Aussie SVOD Service 'Presto' Shuttering5 Oct, 2016 By: Erik Gruenwedel
Separately, bankrupt Quickflix acquired by U.S. investment banker
Presto, the Australian subscription streaming video service launched in 2014 to combat Netflix, will cease operations Jan. 31, 2017.
In its place, Presto co-owner Foxtel in December will roll out “Foxtel Play,” a broadband-based subscription TV service. To do that, the multichannel video program distributor acquired Seven West Media’s 50% stake in Presto.
The new service will have five different pricing tiers, including two options for drama priced at $15 per month each or $25 for both, while at the $10 per month level, there will be one option for “lifestyle,” one for “documentary” and one for “kids.” In addition, customers will be able to choose a “sports” tier for an additional $25 and the “movies” tier for $20 per month.
“Foxtel Play will be a simpler, cheaper and more flexible IP delivered product, which will create much better value for our customers. The new offering will mirror the successful launch of HBO Now in the U.S. and Now TV by Sky in the U.K.,” CEO Peter Tonagh said in a statement.
Presto subs will be transitioned to Foxtel Play and given the option to select from menu of content offerings.
“I am sure that existing and potential customers will be delighted at the flexibility that the new Foxtel Play will offer,” Tonagh said, adding that HBO and Showcase would be included for $15 per month.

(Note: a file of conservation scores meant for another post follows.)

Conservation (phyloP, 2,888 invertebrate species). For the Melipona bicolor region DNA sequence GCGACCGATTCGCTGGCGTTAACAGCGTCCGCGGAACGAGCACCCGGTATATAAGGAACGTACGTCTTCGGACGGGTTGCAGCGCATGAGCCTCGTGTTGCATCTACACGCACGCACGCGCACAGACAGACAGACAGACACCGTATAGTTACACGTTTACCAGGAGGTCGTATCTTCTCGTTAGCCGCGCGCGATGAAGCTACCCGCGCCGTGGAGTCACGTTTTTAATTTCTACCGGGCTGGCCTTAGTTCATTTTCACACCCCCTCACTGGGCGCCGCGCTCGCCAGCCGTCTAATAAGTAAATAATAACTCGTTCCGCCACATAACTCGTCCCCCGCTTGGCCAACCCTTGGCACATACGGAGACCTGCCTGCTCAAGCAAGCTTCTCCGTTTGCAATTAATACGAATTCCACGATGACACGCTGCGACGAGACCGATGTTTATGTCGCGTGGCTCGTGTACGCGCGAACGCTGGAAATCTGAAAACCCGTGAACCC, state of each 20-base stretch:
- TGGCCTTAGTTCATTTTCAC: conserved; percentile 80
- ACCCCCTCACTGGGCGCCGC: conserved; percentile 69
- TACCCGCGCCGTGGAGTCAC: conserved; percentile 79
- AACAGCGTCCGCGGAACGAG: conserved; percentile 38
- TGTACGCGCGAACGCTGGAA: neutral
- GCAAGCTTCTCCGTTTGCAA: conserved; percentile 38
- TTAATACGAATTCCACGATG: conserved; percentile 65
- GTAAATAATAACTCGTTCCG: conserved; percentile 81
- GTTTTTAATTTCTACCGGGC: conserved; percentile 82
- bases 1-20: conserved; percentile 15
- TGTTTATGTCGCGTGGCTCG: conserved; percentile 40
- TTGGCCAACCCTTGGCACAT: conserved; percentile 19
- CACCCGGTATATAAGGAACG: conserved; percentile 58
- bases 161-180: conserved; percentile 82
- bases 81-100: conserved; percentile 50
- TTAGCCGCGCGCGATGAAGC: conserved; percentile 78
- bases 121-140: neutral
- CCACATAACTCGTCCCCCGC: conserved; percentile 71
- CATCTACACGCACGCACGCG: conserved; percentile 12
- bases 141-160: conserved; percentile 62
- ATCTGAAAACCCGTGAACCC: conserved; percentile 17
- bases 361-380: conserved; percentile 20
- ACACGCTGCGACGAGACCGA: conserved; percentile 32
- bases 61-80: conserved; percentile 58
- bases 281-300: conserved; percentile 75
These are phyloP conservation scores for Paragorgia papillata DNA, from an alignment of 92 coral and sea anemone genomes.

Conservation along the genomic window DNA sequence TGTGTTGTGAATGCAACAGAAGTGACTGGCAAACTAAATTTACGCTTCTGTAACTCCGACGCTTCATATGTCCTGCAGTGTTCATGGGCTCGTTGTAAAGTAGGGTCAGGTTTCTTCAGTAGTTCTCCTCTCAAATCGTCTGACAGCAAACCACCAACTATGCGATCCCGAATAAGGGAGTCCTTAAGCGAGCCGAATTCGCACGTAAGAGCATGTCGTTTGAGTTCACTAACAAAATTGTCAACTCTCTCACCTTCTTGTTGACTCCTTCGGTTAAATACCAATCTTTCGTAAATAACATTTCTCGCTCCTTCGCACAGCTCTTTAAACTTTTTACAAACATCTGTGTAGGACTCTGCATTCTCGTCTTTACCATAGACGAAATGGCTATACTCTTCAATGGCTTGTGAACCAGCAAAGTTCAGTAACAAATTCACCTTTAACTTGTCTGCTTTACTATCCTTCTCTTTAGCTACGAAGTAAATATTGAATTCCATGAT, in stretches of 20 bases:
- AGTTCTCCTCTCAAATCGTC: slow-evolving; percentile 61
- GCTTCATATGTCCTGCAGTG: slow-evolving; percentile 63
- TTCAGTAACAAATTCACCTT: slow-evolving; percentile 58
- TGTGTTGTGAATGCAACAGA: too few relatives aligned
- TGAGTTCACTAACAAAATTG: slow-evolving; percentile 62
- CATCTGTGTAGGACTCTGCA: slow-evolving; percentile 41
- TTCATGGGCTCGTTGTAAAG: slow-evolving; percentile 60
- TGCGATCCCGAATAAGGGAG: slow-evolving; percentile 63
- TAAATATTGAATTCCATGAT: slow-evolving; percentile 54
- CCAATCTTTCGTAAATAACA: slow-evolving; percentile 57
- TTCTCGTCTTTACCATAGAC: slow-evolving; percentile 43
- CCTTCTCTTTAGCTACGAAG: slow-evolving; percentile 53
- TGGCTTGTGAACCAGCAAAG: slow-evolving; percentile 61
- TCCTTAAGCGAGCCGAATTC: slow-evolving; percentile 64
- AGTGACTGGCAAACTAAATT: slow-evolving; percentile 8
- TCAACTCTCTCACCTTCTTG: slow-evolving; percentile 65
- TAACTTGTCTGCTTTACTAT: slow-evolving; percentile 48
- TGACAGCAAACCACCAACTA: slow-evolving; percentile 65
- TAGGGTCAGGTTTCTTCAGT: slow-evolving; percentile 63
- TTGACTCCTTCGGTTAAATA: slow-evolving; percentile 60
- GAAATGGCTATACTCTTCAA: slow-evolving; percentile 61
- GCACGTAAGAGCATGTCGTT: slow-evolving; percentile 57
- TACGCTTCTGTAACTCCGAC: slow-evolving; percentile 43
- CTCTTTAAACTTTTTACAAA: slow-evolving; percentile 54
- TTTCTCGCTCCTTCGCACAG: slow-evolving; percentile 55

Indeed, Presto never connected with subs, attracting just 1.5% of Aussie households (143,000), according to media analyst Roy Morgan Research. The company found that nearly 55% of Presto subs also had access to Netflix, while 27% had access to SVOD service Stan.
“Presto struggled since its inception to gain a foothold in the booming SVOD market, despite a comparable price and range of television and film content, including exclusives,” said Roy Morgan CEO Michael Levine.
The executive believes Stan — not Foxtel — could be the biggest beneficiary of Presto subs.
“There are over 100,000 Presto subscribers who don’t already have Stan — and will have a spare $10 a month to spend on SVOD come the new year,” Levine said.
Separately, Los Angeles-based investment banker Erik Pence acquired bankrupt Quickflix for $1.3 million. Australia’s first SVOD service had been in financial administration with Deloitte since May.
In a statement, Deloitte spokesperson Jason Tracy said the Quickflix transaction was good for all parties involved, including creditors.
"Quickflix has encountered corporate challenges and impediments in a highly competitive environment. As administrators, we have been able to continue trading the business since our appointment, reduce costs, retain value, keep employing the majority of staff, and conduct a global sale process," he said.